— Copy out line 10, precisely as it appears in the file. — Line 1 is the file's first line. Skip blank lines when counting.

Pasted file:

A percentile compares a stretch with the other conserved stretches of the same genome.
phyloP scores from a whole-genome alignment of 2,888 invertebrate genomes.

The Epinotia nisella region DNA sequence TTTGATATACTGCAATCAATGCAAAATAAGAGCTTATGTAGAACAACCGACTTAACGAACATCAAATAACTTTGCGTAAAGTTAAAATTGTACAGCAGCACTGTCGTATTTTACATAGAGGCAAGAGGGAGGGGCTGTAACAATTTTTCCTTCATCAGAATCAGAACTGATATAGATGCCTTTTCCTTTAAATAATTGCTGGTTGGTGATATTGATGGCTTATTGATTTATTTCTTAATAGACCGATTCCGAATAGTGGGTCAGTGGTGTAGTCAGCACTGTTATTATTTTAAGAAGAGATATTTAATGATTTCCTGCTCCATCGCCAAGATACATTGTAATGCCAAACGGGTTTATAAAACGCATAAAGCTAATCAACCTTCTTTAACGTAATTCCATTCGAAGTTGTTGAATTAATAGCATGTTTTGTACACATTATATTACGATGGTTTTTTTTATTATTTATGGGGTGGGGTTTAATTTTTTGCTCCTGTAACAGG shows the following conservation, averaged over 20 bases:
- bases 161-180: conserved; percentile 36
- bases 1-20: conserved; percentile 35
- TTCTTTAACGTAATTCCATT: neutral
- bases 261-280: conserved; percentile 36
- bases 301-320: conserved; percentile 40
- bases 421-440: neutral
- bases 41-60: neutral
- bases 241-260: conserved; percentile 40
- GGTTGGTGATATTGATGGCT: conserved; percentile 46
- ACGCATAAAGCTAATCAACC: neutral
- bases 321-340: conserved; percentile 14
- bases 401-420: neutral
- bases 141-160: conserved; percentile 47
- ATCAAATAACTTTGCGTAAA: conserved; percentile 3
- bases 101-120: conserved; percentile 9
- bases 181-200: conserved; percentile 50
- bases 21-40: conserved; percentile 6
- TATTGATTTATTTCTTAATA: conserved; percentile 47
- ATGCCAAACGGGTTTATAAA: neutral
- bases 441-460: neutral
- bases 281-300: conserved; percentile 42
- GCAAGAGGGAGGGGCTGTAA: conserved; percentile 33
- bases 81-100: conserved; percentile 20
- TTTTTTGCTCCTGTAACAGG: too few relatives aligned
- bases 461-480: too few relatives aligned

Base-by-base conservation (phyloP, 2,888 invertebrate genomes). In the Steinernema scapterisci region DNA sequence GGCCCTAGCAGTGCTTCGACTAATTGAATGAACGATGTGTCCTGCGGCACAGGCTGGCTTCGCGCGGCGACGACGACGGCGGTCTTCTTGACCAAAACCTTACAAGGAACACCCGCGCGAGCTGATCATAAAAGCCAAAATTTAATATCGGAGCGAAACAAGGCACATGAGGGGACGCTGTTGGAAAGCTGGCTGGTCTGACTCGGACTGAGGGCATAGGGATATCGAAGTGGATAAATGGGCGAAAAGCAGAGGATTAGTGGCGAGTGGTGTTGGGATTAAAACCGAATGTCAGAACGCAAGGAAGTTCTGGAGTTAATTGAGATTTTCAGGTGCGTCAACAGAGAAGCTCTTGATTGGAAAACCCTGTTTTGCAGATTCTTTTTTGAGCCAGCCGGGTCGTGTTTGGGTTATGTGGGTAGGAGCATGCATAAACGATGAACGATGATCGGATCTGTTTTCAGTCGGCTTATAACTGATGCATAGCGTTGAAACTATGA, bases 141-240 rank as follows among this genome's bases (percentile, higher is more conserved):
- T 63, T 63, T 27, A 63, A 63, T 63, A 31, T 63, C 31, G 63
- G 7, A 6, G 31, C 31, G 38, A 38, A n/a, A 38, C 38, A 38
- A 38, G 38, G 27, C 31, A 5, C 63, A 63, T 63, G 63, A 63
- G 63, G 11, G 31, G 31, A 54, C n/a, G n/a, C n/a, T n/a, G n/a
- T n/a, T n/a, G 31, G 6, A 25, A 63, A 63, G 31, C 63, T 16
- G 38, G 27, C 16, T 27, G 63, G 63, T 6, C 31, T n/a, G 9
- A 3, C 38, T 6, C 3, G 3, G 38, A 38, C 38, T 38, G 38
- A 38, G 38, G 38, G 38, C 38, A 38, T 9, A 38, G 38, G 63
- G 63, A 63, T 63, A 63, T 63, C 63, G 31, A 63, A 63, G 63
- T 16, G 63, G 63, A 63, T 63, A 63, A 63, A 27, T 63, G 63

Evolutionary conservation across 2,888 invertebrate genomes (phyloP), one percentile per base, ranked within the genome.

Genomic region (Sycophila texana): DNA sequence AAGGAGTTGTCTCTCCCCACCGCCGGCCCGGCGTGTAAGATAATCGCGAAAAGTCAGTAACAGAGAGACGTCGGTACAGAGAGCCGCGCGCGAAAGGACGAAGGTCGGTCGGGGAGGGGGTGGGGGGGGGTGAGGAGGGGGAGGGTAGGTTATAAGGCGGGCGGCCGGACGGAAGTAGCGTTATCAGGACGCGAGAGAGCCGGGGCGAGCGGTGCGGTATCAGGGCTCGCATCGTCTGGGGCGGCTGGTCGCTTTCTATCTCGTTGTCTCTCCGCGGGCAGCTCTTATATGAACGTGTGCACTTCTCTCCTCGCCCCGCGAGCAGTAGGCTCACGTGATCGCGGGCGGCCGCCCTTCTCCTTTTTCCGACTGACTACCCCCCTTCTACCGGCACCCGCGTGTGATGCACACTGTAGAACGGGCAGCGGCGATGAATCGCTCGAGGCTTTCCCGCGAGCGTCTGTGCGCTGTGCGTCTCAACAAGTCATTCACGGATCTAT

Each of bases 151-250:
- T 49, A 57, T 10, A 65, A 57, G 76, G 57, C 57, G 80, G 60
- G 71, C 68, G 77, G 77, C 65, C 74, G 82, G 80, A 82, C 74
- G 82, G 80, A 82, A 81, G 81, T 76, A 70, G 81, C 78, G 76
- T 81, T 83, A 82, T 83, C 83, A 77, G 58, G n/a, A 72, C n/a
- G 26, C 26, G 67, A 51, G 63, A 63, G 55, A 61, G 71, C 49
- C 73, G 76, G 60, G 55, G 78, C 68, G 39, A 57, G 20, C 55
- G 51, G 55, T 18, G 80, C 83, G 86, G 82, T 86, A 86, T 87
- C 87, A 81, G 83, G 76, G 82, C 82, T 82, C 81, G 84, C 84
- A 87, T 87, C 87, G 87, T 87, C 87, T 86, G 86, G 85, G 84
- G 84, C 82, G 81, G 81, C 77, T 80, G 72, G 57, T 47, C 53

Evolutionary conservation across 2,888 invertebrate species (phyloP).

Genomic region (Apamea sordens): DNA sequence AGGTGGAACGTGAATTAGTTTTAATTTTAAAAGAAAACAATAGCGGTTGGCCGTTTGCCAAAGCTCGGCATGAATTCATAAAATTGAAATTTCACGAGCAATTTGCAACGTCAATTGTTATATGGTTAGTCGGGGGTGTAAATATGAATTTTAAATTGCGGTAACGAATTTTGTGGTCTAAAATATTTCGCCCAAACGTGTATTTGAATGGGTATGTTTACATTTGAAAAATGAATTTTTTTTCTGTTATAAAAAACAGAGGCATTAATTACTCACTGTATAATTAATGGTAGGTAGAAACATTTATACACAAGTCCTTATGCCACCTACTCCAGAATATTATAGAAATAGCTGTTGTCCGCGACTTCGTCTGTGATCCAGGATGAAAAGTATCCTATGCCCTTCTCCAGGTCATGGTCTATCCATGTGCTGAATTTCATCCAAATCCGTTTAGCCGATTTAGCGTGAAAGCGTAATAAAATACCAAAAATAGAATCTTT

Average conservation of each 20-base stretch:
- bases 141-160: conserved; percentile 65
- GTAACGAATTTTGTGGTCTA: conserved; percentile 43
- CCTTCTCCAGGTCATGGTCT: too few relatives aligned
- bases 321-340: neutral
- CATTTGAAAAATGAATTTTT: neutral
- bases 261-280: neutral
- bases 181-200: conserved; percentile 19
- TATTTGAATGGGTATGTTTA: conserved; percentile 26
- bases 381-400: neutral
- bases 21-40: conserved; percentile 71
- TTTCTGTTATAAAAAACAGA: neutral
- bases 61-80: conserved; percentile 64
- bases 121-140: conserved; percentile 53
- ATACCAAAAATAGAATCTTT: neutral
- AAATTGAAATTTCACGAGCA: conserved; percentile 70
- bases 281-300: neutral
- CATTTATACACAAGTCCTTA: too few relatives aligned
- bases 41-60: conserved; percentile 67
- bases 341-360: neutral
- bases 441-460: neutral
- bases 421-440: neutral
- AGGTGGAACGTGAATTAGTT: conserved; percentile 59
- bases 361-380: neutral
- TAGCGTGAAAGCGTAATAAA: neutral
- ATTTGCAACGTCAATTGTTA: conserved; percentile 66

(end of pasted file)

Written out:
- bases 41-60: neutral